During August we facilitated the design and erection of several interpretative bird panels around Carlingford and environs in collaboration with Greenore Port. We also had a poorly attended sea-watching outing to Clogherhead, though just as well because on that day, despite the fine weather, the birds did not cooperate!
In September we had our first talk of the Autumn season: Birds of America, given by Breffni Martin.
In October Damian Clarke from the Golden Eagle Trust returned to give a very well attended talk on Buzzards.
In November Oscar Merne gave a talk on his many trips to Africa. Later in the month we joined the Cavan Branch of Birdwatch Ireland for an outing along the Navvy Bank, the highlight of which was the flock of Twite at Soldiers Point.
During December we had two basic bird identification sessions with the Omeath Scouts Troop and on the 1st of that month we had our last talk of the year given by Anthony McGeehand from RSPB Northern Ireland. This talk was preceded by out second AGM.
The meeting started just after 7pm. Present were Derek Watters, (Treasurer), Gerry O'Neill (Secretary) and Members Peter Philips, Peter Rooney, and Breffni Martin (Chair). Sandra McKeever couldn't make it and Enda Flynn resigned due to work commitments. We resolved to investigate ways to improve the goose situation in the vicinity of Lurgangreen and to improve communication on activities within the group generally. The programme for nest year was also discussed. The meeting ended at 8pm in time for Anthony's talk.
Little Terns at Baltray
Nest, Nestling and Juvenile Little Terns
Over the year we published several short articles in the local papers with the idea of getting people interested in birds and wildlife conservation in general. The first was on the disappearance of Peregrine Falcons from Slievenagolgh in the Cooley Mountains. This was followed with a piece on Barn Swallows and other hirundines, notably House Martins, who are particularly affected by changes housing and attitudes. Other initial pieces focused on the Song Thrushes practice of using stones to break snail shells and an episode of rescuing a brood of lost Shelduck ducklings.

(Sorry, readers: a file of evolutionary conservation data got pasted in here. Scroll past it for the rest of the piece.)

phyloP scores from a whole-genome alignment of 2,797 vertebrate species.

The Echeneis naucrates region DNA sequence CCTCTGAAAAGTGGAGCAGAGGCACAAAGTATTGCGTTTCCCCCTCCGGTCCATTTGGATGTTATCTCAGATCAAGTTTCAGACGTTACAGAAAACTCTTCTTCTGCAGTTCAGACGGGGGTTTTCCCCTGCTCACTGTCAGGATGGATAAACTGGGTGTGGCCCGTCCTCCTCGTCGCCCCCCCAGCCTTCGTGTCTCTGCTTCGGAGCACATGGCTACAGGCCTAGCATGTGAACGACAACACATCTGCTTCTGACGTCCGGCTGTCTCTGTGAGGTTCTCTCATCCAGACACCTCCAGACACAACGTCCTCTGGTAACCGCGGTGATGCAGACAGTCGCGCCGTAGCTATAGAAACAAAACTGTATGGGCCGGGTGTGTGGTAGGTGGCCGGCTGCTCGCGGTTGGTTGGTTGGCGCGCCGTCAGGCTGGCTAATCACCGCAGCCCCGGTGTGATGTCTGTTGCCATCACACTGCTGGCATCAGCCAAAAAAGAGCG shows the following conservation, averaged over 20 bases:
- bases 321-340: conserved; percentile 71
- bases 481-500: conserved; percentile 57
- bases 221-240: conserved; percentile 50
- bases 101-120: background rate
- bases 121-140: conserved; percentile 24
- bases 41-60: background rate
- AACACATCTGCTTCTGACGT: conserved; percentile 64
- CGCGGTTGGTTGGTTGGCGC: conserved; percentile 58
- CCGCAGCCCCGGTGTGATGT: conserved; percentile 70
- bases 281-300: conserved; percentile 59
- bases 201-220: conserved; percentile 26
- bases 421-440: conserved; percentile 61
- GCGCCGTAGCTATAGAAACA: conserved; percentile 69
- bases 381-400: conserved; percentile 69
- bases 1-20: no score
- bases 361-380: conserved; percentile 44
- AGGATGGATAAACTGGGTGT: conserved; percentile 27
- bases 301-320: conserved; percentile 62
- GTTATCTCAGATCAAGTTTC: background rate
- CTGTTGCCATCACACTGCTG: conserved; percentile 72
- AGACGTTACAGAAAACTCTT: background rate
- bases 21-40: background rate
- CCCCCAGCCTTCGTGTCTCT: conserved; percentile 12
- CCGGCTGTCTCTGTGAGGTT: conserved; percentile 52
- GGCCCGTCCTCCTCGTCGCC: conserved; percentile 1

Then in August, normally a quiet month for birding before the migration storm of September and October, we got a vague but credible report of a woodpecker being seen in a garden in Dunleer. It didn't take long to figure out that this was probably not a Lesser Spotted Woodpecker but more likely a juvenile Great Spotted Woodpecker, and as such suggested the possibility that Great Spotted Woodpeckers may be breeding in Ireland after an absence of at least several hundred years! To try to trigger more sightings we put this item in the paper. I got a few calls in the following month but nothing sure, then out of the blue came a call from someone with video footage, which sure enough turned out to be the real thing - except that it was an adult female! The presence of a female and juvenile bird in close proximity strongly suggests the possibility the birds were breeding, if confirmed this would be the first confirmed breeding in several hundred years!
Great Spotted Woodpecker at Dromin (Photo Gerry O'Neill)
Because 165 birds were seen by one well-known birder in Louth in 2007 (a good number for a small North-Eastern county), an informal race started up to see if the record could be beaten. As it turned out 2008 would prove to be an exceptional year for Louth birding. After a particularly good run in Spring with Lapland Bunting, Bewick's Swan and Glaucous Gull, the summer also proved exceptional, particularly for seabirds with Sooty Shearwater, Balearic Shearwater, Sabine's Gull and Little Auk off shore. Then after news of the Great Spotted Woodpecker, very cooperative Osprey fish eagle turned up at Rockmarshal. Ospreys are increasingly regular in Louth as they migrate from Scotland and Cumbria to West Africa. It is possible that if a nesting platform were placed strategically around Lurgangreen or Ballymascanlon, they might be tempted to nest.
Then when we thought the year was over a Grey Phalarope turned up at Balaggan Point.
Then a week later a Spotted Sandpiper, an American vagrant and a very difficult bird to seperate from our Common Sandpiper in the field, turned up at Giles Quay - amazing!
Spotted Sandpiper (Photo Derek Watters)
This county record was found by Frankie Carroll and had to go to Killian Mullarney for confirmation on the id.
Finally to round off the year we had an irruption of Waxwings, probably triggered by a berry failure in Scandanavia bringing the county total for 2008 to 182 species, which is the highest ever recorded as far as we know.
Waxwings at Muirhevnamore, Dundalk (Photo Peter Philips)